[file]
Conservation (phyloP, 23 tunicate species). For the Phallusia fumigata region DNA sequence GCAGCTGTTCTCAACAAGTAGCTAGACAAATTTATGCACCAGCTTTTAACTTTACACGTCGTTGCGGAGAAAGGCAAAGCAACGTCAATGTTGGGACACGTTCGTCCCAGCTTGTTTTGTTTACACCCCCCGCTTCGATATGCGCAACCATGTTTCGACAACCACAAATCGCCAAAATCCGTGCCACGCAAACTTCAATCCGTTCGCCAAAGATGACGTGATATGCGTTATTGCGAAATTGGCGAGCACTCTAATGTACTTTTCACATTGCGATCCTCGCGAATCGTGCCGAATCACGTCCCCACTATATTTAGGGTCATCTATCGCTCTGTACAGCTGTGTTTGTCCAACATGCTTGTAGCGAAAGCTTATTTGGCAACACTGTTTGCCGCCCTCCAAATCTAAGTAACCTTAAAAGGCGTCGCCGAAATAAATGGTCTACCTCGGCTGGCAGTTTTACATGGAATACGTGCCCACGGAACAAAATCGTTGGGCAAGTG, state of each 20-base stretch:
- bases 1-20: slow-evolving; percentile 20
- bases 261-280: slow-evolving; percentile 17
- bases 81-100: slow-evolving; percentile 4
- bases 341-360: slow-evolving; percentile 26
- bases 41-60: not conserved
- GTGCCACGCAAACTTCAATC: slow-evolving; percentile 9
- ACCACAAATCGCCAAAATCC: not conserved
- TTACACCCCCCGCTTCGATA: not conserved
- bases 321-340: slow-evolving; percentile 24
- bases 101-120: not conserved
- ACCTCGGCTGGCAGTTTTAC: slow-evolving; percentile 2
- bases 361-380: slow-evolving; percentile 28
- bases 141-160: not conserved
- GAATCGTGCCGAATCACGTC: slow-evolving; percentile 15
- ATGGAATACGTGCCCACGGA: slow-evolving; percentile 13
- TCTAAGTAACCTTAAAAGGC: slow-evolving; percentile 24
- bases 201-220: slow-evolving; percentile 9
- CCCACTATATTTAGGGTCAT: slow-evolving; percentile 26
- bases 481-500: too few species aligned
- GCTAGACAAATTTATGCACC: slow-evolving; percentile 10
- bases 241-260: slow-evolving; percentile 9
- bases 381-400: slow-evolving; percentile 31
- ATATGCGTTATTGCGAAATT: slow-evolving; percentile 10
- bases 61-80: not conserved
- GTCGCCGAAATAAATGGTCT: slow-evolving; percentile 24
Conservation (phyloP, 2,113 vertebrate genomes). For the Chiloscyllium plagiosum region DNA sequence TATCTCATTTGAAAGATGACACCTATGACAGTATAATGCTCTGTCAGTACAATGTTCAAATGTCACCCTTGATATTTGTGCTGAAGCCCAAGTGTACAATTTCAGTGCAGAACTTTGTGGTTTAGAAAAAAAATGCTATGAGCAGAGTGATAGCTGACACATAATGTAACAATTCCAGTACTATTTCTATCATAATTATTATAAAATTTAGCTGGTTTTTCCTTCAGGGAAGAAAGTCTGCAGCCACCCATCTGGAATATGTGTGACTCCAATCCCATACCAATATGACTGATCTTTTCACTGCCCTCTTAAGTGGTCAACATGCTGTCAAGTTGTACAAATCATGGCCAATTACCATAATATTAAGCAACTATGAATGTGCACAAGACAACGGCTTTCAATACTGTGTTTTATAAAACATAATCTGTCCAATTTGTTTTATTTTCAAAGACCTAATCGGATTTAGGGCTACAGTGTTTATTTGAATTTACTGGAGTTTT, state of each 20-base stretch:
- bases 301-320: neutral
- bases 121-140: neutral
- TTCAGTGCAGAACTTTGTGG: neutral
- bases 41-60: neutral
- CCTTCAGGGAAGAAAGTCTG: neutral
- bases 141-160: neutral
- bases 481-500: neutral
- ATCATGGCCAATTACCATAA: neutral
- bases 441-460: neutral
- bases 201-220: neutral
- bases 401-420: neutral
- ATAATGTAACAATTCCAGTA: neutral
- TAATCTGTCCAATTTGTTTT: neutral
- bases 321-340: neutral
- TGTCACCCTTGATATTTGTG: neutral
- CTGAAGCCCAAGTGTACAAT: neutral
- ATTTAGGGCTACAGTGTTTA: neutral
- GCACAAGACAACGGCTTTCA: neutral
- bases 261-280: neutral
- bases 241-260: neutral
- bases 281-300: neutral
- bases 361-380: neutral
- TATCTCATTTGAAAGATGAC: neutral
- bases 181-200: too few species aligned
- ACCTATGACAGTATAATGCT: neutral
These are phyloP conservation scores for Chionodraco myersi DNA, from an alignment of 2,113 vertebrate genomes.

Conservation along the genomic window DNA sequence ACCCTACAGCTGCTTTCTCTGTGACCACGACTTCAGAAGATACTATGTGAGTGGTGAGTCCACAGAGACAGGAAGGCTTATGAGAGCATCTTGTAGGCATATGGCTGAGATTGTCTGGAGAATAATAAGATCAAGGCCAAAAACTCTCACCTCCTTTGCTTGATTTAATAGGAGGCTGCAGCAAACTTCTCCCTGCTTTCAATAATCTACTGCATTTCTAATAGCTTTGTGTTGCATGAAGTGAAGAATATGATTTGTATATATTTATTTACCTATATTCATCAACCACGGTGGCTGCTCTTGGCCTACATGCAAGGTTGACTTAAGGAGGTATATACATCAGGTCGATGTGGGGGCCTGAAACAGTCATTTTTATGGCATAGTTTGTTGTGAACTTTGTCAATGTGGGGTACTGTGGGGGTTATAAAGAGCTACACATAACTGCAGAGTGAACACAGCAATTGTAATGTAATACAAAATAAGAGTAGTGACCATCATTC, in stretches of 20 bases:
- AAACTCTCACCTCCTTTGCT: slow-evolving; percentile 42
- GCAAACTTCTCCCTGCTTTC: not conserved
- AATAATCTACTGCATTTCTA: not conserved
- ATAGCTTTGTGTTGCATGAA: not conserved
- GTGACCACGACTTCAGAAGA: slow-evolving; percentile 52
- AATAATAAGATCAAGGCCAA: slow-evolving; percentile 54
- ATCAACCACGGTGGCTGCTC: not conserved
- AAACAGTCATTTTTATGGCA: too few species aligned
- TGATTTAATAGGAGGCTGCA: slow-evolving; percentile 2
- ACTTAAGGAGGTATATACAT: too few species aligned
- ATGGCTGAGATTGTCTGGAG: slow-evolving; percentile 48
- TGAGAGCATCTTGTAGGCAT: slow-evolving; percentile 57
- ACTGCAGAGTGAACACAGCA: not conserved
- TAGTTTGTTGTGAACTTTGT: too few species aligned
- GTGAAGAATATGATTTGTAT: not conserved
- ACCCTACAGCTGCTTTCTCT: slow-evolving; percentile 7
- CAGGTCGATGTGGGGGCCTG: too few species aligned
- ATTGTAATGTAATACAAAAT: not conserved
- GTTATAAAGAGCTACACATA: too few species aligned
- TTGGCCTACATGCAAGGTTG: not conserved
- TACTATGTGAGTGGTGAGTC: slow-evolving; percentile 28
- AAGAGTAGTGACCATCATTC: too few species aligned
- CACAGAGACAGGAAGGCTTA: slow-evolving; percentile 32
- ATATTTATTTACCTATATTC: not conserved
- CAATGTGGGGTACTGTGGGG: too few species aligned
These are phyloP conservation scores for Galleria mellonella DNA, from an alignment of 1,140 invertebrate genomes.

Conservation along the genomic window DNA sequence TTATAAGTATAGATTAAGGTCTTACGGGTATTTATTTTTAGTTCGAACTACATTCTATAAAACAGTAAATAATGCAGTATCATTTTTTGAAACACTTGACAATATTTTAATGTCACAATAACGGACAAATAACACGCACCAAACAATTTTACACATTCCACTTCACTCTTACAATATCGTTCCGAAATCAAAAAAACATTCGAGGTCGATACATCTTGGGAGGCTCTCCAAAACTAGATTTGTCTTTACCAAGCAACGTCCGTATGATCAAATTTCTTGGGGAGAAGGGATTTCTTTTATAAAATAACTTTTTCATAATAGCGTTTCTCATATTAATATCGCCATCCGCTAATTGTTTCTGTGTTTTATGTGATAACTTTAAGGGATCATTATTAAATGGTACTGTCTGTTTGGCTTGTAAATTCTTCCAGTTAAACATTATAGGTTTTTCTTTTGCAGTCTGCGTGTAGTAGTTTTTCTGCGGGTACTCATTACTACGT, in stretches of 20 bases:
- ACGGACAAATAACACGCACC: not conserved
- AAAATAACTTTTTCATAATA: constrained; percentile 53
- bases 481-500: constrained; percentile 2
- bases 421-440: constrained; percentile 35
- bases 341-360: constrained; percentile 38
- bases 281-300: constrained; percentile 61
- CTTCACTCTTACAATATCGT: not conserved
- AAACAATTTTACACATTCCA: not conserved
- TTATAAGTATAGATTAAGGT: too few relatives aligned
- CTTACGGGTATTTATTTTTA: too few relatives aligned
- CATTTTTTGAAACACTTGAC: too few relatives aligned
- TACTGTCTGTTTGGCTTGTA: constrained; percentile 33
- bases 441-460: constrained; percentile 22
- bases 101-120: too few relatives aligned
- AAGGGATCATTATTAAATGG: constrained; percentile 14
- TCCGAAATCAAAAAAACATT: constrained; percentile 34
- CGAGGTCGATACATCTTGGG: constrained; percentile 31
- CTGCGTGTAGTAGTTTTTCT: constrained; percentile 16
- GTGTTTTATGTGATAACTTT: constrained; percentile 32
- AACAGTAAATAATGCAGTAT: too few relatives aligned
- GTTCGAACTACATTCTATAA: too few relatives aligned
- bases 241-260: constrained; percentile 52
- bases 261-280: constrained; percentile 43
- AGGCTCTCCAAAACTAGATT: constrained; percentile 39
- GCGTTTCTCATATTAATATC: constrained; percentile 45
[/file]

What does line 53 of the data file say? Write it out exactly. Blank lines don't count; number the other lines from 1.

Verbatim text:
These are phyloP conservation scores for Chionodraco myersi DNA, from an alignment of 2,113 vertebrate genomes.